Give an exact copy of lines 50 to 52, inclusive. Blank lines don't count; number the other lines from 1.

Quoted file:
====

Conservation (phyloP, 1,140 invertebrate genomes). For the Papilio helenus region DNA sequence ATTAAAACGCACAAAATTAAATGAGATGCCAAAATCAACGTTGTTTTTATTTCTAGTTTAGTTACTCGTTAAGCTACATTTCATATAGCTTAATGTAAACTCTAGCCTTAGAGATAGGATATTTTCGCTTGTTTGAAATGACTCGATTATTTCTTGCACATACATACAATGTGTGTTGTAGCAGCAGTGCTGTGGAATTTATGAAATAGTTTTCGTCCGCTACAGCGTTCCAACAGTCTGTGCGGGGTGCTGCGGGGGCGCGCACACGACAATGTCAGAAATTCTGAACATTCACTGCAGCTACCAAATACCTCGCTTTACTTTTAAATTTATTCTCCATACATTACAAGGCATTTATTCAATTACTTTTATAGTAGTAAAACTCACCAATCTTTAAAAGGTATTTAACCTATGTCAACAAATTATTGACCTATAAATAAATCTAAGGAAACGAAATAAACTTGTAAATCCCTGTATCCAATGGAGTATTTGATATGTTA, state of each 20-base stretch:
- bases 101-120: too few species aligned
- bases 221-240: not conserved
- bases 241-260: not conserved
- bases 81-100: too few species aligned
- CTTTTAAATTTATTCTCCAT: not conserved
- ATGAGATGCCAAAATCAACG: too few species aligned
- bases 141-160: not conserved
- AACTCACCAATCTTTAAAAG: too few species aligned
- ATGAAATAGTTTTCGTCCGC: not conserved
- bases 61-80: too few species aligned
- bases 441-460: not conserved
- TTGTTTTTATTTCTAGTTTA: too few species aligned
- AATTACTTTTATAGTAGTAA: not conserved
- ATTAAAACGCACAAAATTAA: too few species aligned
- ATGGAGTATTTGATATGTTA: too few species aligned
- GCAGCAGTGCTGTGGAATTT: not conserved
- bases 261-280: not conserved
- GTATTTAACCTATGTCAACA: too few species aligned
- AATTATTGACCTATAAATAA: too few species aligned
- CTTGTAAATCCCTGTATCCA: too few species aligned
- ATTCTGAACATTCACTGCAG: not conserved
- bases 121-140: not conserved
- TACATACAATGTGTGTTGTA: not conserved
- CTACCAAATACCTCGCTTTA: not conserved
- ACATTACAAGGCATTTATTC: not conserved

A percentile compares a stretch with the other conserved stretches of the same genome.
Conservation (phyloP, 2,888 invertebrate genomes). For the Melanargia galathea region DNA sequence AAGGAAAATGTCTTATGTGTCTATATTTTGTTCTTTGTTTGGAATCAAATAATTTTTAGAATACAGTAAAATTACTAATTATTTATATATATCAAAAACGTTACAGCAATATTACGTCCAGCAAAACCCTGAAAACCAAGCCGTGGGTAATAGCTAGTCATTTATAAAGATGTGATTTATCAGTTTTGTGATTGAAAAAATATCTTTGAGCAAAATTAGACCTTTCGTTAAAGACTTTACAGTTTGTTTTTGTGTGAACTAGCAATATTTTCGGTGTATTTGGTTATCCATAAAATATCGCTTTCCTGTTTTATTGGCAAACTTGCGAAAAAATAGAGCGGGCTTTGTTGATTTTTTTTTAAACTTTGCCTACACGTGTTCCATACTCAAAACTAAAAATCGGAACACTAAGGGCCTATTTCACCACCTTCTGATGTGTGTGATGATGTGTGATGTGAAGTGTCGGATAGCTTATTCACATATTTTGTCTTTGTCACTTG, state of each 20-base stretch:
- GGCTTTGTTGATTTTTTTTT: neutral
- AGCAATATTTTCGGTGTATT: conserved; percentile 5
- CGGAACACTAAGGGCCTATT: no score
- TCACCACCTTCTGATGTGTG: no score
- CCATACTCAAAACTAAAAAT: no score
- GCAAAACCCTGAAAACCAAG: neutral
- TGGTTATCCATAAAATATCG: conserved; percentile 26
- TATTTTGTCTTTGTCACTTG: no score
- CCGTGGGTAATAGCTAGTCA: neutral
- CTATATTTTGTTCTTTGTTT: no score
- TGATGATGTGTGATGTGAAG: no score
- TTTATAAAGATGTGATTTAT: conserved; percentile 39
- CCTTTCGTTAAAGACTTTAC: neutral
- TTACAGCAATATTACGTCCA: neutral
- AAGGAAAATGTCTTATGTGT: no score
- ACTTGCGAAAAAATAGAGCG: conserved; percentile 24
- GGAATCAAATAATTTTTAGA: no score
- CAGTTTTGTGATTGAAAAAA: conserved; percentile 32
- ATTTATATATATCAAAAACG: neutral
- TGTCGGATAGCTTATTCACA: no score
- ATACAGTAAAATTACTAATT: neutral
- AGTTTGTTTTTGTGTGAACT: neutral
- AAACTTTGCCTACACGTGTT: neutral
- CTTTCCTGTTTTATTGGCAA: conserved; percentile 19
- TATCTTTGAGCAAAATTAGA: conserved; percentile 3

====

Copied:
- AGTTTGTTTTTGTGTGAACT: neutral
- AAACTTTGCCTACACGTGTT: neutral
- CTTTCCTGTTTTATTGGCAA: conserved; percentile 19